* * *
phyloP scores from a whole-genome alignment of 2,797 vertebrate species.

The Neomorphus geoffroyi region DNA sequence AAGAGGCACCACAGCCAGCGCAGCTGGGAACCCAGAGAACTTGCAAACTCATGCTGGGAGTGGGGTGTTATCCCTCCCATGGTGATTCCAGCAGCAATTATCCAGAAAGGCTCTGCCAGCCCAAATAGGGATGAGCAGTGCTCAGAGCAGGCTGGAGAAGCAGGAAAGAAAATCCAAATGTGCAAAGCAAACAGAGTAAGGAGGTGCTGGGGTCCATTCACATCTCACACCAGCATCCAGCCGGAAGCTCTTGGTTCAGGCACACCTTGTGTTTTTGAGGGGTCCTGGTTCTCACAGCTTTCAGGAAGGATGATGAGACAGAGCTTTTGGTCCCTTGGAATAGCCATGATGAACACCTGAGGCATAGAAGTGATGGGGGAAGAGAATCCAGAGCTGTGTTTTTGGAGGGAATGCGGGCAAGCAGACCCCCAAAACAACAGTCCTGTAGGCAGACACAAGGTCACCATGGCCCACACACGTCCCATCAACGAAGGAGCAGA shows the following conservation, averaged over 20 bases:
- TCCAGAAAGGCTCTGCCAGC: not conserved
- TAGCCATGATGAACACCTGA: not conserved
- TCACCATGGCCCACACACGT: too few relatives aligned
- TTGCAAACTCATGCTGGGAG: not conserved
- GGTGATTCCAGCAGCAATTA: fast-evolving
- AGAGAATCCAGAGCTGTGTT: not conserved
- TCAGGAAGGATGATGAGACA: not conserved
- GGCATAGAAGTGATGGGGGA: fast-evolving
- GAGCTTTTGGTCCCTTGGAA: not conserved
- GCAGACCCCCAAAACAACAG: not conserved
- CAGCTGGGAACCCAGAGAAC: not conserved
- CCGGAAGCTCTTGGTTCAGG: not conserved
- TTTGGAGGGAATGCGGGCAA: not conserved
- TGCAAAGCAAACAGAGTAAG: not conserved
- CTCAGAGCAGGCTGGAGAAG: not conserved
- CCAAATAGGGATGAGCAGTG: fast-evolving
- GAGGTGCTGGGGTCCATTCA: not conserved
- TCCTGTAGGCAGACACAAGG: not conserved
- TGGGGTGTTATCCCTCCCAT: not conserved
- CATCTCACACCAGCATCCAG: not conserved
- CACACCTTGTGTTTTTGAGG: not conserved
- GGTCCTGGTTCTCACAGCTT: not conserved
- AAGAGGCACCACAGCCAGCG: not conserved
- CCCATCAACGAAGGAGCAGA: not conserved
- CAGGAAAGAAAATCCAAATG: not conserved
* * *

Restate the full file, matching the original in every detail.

phyloP scores from a whole-genome alignment of 2,797 vertebrate species.

The Neomorphus geoffroyi region DNA sequence AAGAGGCACCACAGCCAGCGCAGCTGGGAACCCAGAGAACTTGCAAACTCATGCTGGGAGTGGGGTGTTATCCCTCCCATGGTGATTCCAGCAGCAATTATCCAGAAAGGCTCTGCCAGCCCAAATAGGGATGAGCAGTGCTCAGAGCAGGCTGGAGAAGCAGGAAAGAAAATCCAAATGTGCAAAGCAAACAGAGTAAGGAGGTGCTGGGGTCCATTCACATCTCACACCAGCATCCAGCCGGAAGCTCTTGGTTCAGGCACACCTTGTGTTTTTGAGGGGTCCTGGTTCTCACAGCTTTCAGGAAGGATGATGAGACAGAGCTTTTGGTCCCTTGGAATAGCCATGATGAACACCTGAGGCATAGAAGTGATGGGGGAAGAGAATCCAGAGCTGTGTTTTTGGAGGGAATGCGGGCAAGCAGACCCCCAAAACAACAGTCCTGTAGGCAGACACAAGGTCACCATGGCCCACACACGTCCCATCAACGAAGGAGCAGA shows the following conservation, averaged over 20 bases:
- TCCAGAAAGGCTCTGCCAGC: not conserved
- TAGCCATGATGAACACCTGA: not conserved
- TCACCATGGCCCACACACGT: too few relatives aligned
- TTGCAAACTCATGCTGGGAG: not conserved
- GGTGATTCCAGCAGCAATTA: fast-evolving
- AGAGAATCCAGAGCTGTGTT: not conserved
- TCAGGAAGGATGATGAGACA: not conserved
- GGCATAGAAGTGATGGGGGA: fast-evolving
- GAGCTTTTGGTCCCTTGGAA: not conserved
- GCAGACCCCCAAAACAACAG: not conserved
- CAGCTGGGAACCCAGAGAAC: not conserved
- CCGGAAGCTCTTGGTTCAGG: not conserved
- TTTGGAGGGAATGCGGGCAA: not conserved
- TGCAAAGCAAACAGAGTAAG: not conserved
- CTCAGAGCAGGCTGGAGAAG: not conserved
- CCAAATAGGGATGAGCAGTG: fast-evolving
- GAGGTGCTGGGGTCCATTCA: not conserved
- TCCTGTAGGCAGACACAAGG: not conserved
- TGGGGTGTTATCCCTCCCAT: not conserved
- CATCTCACACCAGCATCCAG: not conserved
- CACACCTTGTGTTTTTGAGG: not conserved
- GGTCCTGGTTCTCACAGCTT: not conserved
- AAGAGGCACCACAGCCAGCG: not conserved
- CCCATCAACGAAGGAGCAGA: not conserved
- CAGGAAAGAAAATCCAAATG: not conserved